The sum over all periods then yields total life extension costs:

$$ \Delta {LEC}^{\mathrm{p}}=\sum \limits_{j=1}^n\left(\prod \limits_{i=1}^j{s}_i\right)\times \left(\frac{1}{HR_j^{\frac{1}{\propto }}}-1\right)\times \left(1-{d}_j\right)\times {RMC}_j^{\mathrm{p}}\times {C}_j. $$

In the following, I derive the general condition under which savings are exactly offset by life extension costs. This enables us to predict for specific prevention examples whether savings from reducing morbidity are more than offset by the costs of living longer. To this end, I equate eqs. 2 and 8:

$$ \sum \limits_{j=1}^n\left(\prod \limits_{i=1}^j{s}_i\right)\times \left(1-{d}_j\right)\times \left(1-{RMC}_j^{\mathrm{p}}\right)\times {C}_j=\sum \limits_{j=1}^n\left(\prod \limits_{i=1}^j{s}_i\right)\times \left(\frac{1}{HR_j^{\frac{1}{\propto }}}-1\right)\times \left(1-{d}_j\right)\times {RMC}_j^{\mathrm{p}}\times {C}_j. $$

It is easy to see that several factors on both sides of the equation cancel out. For the same reason an increase in period-specific health care costs of survivors (\( {C}_{\overline{\mathrm{p}},j} \)) with age is not modeled. After simplification we obtain:

$$ {\displaystyle \begin{array}{c}1- RM{C}_j^{\mathrm{p}}=\left(\frac{1}{H{R}_j^{\frac{1}{\propto }}}-1\right)\times RM{C}_j^{\mathrm{p}}\\ {}\iff RM{C}_j^{\mathrm{p}}=H{R}_j^{\frac{1}{\propto }}.\end{array}} $$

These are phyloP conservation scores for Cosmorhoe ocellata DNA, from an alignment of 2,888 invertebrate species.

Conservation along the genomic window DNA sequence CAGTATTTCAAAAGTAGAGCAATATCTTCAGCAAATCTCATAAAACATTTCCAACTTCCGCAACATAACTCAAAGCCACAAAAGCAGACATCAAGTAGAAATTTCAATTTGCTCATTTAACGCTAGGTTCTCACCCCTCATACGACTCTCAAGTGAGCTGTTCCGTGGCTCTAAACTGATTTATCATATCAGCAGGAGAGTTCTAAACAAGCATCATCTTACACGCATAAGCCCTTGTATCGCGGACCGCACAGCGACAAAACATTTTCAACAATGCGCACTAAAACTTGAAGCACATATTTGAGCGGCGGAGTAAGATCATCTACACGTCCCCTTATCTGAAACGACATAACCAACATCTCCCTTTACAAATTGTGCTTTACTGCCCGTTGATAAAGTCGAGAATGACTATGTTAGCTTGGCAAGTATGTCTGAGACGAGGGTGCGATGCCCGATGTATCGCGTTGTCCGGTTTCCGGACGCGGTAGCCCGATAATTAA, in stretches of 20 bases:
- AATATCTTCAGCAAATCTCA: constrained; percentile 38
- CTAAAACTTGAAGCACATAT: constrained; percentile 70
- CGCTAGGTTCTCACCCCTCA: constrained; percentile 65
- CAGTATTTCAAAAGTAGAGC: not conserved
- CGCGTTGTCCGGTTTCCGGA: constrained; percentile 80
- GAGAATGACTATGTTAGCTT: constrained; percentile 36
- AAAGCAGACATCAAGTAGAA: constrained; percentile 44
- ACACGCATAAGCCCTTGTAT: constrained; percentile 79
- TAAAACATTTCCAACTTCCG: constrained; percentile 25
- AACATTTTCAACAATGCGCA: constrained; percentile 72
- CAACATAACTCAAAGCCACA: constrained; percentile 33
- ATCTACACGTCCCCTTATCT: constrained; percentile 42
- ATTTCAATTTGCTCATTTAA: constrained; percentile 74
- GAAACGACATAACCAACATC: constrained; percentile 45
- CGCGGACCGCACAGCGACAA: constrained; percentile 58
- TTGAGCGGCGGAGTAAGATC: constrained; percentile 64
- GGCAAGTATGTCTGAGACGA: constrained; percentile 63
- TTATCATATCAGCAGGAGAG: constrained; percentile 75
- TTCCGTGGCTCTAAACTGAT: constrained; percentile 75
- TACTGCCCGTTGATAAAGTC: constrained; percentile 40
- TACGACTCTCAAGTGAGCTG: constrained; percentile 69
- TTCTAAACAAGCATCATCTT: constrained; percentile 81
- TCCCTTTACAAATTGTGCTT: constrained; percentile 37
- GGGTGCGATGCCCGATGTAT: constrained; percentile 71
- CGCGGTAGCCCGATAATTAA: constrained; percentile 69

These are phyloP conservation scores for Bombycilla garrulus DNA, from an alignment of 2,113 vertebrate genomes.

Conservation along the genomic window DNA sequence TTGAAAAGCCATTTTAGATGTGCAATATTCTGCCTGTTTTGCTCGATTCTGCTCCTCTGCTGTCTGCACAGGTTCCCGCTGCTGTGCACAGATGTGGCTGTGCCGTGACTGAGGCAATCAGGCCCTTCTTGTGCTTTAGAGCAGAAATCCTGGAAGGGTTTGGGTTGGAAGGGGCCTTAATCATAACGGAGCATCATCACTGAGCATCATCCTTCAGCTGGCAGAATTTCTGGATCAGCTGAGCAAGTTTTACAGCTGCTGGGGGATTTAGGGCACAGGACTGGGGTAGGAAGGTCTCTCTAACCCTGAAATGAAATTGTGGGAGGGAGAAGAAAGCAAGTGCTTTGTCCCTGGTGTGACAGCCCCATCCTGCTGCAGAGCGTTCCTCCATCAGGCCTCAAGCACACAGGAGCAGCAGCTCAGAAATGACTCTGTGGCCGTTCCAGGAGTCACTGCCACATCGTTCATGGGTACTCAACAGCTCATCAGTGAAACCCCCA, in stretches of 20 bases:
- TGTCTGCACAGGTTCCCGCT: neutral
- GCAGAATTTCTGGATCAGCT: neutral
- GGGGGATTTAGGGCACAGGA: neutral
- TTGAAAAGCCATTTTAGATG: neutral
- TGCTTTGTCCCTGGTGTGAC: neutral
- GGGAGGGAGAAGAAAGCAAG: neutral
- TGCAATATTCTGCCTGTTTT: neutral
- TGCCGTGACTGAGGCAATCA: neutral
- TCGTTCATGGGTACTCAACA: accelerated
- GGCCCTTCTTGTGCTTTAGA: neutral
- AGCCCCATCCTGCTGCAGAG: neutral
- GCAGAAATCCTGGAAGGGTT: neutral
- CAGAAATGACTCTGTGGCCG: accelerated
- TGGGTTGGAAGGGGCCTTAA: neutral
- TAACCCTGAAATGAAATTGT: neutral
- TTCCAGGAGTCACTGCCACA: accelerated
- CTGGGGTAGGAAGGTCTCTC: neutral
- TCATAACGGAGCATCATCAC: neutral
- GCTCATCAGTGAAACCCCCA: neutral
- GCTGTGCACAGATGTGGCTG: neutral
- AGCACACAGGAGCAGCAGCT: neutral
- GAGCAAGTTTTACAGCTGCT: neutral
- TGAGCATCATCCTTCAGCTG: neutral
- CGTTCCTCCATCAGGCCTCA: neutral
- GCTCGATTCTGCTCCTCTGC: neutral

Equation 10 provides a striking result: when preventive care has the same effect on morbidity and mortality (and hazard α = 1), savings from avoiding morbidity equal life extension costs. When the relative impact of prevention is larger on morbidity than mortality (i.e., RMC < HR) and hazard α = 1, savings surpass life extension costs. This also holds for the case where the relative impact is the same but the hazard decreases with time (α < 1).

Based on eq. 10. an indicator for the ratio of savings from avoiding morbidity to costs during added life years is calculated as:

$$ \frac{1}{RMC_j^{\mathrm{p}}}\div \frac{1}{HR_j^{\frac{1}{\propto }}}. $$

If the indicator is larger than one, then savings surpass life extension costs.

Consideration of discounting

Note that eq. 10, which refers to a single period j, overestimates life extension costs as the additional survival time needs to be discounted to present value. For the U.S. the recommended annual discount rate is 3% [13]. The model is able to consider discounting in the same way as the Declining Exponential Approximation of Life Expectancy (DEALE) method [14, 15] does. Based on the definition of the period-specific hazard ratio as \( {\lambda}_j^{\mathrm{p}}/{\lambda}_j \) we obtain:

$$ {HR}_j=\frac{\lambda_j^{\mathrm{p}}+r}{\lambda_j+r}, $$

where r is the annual discount rate.